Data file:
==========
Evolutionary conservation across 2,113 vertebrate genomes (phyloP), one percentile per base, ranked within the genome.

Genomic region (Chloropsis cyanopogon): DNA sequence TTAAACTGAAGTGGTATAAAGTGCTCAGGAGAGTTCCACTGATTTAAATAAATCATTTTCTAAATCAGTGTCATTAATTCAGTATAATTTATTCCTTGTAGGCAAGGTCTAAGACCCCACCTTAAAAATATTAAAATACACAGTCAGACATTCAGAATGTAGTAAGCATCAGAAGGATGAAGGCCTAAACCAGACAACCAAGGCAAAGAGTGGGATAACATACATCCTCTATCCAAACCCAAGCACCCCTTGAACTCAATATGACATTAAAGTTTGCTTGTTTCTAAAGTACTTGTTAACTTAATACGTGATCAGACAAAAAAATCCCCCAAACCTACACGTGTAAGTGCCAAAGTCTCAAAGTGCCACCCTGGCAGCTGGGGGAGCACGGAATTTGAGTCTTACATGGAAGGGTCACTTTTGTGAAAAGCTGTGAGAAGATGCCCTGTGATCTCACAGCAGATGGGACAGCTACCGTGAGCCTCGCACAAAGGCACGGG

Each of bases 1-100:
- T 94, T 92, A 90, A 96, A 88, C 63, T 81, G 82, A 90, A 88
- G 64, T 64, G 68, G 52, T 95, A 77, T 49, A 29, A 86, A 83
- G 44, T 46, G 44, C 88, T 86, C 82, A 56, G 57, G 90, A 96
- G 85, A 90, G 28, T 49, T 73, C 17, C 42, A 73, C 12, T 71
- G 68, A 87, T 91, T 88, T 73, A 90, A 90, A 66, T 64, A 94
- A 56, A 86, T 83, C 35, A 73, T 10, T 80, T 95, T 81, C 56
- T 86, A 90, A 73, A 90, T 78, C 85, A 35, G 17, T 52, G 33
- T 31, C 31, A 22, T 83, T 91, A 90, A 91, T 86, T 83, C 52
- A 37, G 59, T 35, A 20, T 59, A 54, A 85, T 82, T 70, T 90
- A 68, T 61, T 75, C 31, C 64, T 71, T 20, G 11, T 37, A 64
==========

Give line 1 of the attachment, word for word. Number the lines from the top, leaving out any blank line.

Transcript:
Evolutionary conservation across 2,113 vertebrate genomes (phyloP), one percentile per base, ranked within the genome.